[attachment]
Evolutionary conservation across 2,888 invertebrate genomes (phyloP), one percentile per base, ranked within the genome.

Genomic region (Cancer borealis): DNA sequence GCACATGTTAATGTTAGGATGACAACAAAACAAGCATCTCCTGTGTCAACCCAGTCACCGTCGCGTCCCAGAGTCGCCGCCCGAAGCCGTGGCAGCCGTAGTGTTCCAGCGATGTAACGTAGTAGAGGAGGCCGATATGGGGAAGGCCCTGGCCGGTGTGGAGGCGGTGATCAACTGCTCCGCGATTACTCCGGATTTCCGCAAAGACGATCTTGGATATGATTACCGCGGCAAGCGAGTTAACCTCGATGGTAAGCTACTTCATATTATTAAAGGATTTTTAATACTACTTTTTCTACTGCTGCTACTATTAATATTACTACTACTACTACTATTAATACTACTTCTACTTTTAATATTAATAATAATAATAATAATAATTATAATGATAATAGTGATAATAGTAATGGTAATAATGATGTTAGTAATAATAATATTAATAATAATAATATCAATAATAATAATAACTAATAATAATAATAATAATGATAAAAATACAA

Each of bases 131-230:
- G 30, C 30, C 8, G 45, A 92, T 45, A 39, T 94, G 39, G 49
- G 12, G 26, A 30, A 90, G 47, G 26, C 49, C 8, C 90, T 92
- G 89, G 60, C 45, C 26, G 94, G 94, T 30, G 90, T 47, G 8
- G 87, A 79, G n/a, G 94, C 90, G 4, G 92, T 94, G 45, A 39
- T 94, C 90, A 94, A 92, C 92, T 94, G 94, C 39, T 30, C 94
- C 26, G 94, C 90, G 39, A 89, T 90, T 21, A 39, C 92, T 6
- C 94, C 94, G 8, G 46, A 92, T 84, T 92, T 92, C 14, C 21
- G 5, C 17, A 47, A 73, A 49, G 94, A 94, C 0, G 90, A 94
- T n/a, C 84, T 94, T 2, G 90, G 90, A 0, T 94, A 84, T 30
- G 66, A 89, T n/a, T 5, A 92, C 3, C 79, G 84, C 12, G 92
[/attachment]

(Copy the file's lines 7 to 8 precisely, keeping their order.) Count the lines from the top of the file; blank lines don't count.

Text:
- G 87, A 79, G n/a, G 94, C 90, G 4, G 92, T 94, G 45, A 39
- T 94, C 90, A 94, A 92, C 92, T 94, G 94, C 39, T 30, C 94